This course is a foundation for the rigorous study of continuity and convergence of functions, both in one and in several variables. As well as providing the theoretical underpinnings of calculus, we develop applications of the theory in this course that use the theory, as well as examples that show why the rigour is needed, even if we are focused on applications.The material in this course is vital to further studies in metric spaces, measure theory, parts of probability theory, and functional analysis.20 credits
- Differential Equations
The module aims at developing a core set of advanced mathematical techniques essential to the study of applied mathematics. Topics include the qualitative analysis of ordinary differential equations, solutions of second order linear ordinary differential equations with variable coefficients, first order and second order partial differential equations, the method of characteristics and the method of separation of variables.20 credits
- Statistical Inference and Modelling
This unit develops methods for analysing data, and provides a foundation for further study of probability and statistics at Level 3. It introduces some standard distributions beyond those met in MAS113, and proceeds with study of continuous multivariate distributions, with particular emphasis on the multivariate normal distribution. Transformations of univariate and multivariate continuous distributions are studied, with the derivation of sampling distributions of important summary statistics as applications. The concepts of likelihood and maximum likelihood estimation are developed. Data analysis is studied within the framework of linear models. There will be substantial use of the software package R.20 credits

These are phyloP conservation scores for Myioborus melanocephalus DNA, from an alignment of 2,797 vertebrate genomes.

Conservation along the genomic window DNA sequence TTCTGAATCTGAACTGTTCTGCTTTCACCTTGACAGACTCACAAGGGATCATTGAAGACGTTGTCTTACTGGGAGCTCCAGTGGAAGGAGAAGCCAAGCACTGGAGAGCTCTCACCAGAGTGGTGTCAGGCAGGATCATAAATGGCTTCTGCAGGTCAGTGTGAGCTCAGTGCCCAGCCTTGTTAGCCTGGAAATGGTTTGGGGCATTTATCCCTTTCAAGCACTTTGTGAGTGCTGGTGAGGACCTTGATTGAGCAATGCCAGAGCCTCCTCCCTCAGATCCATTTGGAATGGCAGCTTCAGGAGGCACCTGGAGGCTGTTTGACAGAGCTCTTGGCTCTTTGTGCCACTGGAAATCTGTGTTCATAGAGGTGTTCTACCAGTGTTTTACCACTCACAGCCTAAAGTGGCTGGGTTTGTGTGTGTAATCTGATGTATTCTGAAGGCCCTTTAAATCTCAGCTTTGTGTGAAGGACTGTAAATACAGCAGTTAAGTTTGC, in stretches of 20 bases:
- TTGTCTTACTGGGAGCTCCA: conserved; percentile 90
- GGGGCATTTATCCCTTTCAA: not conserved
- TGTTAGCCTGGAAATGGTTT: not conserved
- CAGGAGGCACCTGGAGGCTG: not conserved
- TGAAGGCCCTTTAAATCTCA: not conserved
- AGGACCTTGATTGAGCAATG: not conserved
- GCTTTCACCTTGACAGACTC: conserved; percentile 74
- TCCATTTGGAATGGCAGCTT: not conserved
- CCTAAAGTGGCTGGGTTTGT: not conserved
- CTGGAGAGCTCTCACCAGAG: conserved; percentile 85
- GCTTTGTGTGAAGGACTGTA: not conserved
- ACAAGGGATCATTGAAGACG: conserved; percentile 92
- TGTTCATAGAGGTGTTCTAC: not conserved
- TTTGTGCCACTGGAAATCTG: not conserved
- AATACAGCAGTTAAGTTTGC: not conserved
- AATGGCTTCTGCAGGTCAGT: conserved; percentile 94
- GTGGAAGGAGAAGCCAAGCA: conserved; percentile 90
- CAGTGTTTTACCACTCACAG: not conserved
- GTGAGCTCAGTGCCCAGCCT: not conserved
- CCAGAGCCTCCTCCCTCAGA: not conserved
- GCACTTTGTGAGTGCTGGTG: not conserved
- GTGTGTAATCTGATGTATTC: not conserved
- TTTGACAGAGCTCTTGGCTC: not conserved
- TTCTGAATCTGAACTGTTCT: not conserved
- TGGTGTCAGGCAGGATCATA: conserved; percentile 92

- Mathematics and Statistics in Action
This module will demonstrate, in a series of case studies, the use of applied mathematics, probability and statistics in solving a variety of real-world problems. The module will illustrate the process of mathematical and statistical modelling, whereby real-world questions are translated to mathematical and/or statistical questions. Students will see how techniques learned earlier in their degree, as well as simple computer programming, can be used to explore these problems. There will be a mix of individual and group projects, and some projects will involve the use of R or Python, but MAS115 is not a prerequisite.10 credits